Yet another objective is to provide a transfer sheet of a material that will not burn or otherwise be destroyed in a baking process in order to reuse such transfer sheets.
Another objective is to provide a transfer sheet that will effectively lift off from pastry after baking in order to transfer fine pattern images without damaging such images in the process.
Other objectives of the invention will become apparent to those skilled in the art once the invention has been shown and described.
The tranfer sheets used in the process should be of a variety that will not stick and will not readily burn when used in the oven. It is found that these sheets should be made of tetrafluoroethylene coated glass baking fabric. One stock name for these type of fabrics is known as TFE-Glass fabric and is distributed by Ain Plastics, Inc. of Mt. Vernon, N.Y. 10550. It is advantageous to use these materials for transfer sheets as the sheets can be reused many times, possible up to a thousand times.
The batter should have an amount of butter or other lipid ingredient in it. Vegetable oil does not work well in this recipe it appears that the designs do not transfer as well. This provides a batter that will not stick to the tetrafluoroethylene coated fabric sheet. One suggested recipe is as follows: 4 eggs, 4 ounces of sugar, 4 ounces of all purpose flour (sifted), 11/4 tablespoon melted butter, 1 teaspoon vanilla. Eggs are better at room temperature, mix with wire whip at high speed, add the vanilla and the sugar, mix a few minutes, then at low speed add the flour, and then pour in the melted butter.
This mixture is found to make a batter that will pickup the edible paste image from the sheet quite well, capturing all the details of the halftone and fine lines in the image. The use of butter in the batter also provides that the baked dough will lift away from the transfer sheet with a minimum of sticking. This is essential when dealing with finely detailed images that may be produced by the silk screening method.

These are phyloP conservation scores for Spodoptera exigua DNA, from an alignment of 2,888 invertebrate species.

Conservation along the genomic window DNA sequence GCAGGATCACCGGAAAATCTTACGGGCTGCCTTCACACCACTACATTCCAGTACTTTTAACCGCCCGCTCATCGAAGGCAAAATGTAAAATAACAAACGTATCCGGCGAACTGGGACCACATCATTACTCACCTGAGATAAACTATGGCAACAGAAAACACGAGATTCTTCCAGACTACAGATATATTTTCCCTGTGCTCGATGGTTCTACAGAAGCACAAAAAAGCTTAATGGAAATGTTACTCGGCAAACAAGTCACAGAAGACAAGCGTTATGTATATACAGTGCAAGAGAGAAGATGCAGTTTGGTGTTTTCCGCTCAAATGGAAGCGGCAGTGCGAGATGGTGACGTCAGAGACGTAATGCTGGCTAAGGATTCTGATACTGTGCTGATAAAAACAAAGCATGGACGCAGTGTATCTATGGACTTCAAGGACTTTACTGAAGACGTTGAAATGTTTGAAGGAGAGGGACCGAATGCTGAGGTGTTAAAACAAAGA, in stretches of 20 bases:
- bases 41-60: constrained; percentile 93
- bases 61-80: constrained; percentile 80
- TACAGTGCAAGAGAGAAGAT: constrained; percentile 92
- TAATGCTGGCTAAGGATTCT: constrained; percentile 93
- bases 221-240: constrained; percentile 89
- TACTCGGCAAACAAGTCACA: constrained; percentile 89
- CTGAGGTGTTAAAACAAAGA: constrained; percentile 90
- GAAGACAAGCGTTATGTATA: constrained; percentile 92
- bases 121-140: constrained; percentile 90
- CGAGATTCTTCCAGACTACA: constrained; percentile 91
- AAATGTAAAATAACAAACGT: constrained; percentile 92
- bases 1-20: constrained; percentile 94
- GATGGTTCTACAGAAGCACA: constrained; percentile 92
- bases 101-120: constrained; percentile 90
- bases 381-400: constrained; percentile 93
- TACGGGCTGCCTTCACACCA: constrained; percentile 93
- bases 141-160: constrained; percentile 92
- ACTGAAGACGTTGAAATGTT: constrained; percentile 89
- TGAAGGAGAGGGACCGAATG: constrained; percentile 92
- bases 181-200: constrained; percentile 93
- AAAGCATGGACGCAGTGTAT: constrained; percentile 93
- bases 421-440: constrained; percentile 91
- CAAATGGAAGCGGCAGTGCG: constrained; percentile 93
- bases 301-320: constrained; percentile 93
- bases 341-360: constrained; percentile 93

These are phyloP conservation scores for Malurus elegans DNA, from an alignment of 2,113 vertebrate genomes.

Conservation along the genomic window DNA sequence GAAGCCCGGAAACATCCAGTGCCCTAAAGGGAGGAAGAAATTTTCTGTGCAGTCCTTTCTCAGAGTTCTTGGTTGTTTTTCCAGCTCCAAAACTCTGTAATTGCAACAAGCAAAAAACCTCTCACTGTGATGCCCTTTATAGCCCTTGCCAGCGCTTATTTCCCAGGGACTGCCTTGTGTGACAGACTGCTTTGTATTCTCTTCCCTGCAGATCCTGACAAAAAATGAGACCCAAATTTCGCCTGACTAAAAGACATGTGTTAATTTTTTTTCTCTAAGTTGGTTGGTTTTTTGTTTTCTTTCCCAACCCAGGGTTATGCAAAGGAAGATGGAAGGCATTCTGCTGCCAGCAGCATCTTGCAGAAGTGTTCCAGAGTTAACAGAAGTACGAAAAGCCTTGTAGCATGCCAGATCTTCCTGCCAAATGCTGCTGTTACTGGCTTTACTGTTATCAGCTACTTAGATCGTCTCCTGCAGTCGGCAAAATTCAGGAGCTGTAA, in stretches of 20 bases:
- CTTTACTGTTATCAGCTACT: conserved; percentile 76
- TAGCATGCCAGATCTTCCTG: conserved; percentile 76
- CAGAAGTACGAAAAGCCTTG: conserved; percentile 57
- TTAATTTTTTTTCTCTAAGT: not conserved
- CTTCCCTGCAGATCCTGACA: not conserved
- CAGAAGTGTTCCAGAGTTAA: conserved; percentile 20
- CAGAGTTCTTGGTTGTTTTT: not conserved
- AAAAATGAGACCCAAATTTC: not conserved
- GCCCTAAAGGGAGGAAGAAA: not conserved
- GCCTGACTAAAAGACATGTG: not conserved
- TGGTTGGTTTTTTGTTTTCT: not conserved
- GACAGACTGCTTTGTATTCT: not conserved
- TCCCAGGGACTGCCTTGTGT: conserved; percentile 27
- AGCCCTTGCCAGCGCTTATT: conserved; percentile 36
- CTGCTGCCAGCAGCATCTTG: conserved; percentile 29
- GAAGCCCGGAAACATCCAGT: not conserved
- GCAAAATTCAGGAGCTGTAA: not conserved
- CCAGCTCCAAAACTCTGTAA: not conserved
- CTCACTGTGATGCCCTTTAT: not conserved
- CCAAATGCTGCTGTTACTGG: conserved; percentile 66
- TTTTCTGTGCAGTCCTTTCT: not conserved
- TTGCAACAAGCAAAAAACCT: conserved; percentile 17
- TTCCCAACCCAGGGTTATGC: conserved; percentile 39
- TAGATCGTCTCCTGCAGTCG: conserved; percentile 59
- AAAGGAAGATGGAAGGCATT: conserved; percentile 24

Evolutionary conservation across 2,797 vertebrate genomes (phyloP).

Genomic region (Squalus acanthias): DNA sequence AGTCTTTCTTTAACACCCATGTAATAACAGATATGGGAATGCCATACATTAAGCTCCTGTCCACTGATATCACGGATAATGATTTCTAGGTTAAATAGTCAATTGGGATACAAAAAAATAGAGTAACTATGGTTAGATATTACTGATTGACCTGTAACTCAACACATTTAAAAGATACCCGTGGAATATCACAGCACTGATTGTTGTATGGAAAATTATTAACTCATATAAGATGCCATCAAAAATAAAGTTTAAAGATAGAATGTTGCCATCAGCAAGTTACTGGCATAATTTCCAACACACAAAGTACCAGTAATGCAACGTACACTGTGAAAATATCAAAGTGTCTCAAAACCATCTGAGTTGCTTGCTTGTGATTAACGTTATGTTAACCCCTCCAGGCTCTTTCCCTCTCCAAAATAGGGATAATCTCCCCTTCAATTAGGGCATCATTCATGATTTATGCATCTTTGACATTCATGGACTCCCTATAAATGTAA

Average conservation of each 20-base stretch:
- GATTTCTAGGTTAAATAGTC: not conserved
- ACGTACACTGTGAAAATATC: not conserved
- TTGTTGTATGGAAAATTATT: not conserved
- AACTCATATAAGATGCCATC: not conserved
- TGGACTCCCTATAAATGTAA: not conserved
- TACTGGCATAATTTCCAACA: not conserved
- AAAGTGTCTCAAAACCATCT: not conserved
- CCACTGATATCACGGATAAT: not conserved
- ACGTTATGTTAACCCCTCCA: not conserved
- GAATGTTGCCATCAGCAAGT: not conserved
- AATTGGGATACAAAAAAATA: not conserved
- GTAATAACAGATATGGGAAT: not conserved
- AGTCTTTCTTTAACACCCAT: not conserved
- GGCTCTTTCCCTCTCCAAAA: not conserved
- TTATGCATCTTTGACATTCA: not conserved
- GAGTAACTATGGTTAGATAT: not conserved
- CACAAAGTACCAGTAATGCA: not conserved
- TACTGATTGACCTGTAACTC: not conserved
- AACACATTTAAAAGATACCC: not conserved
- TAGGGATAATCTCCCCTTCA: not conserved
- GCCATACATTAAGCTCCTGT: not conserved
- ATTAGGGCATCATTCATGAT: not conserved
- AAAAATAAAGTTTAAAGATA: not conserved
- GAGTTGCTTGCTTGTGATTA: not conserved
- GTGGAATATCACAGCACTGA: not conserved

It is also found that this batter may be readily rolled into relatively thin sheets after the baking process. The resulting sheets are very versatile and may be rolled up into cylindrical forms or kept flat. They may also be readily cut into shapes. The use of versatile dough shapes enables the images to find their way into a variety of pastry forms. They baked sheet may be used as a side wall for a cake or cut into a circle it could go on the top. Other various uses may be made of such baked doughs without varying from the spirit of the invention.
Silk screen images may be made in the normal manner and may be taken of a great variety of patterns. Corporate logos may be imprinted through the process, snapshots of people, redundant designs, etc. These are only to name a few, other possible subjects for images will occur to those who practice the invention. The silk screen process is valuable in this regard since it can provide images with a high resolution. It is possible with the applicant's method to transfer halftones and other very fine lines to the dough. The resulting edible paste design is elegant and surprisingly detailed. This makes it an ideal decoration for pastries e.g. cakes, etc.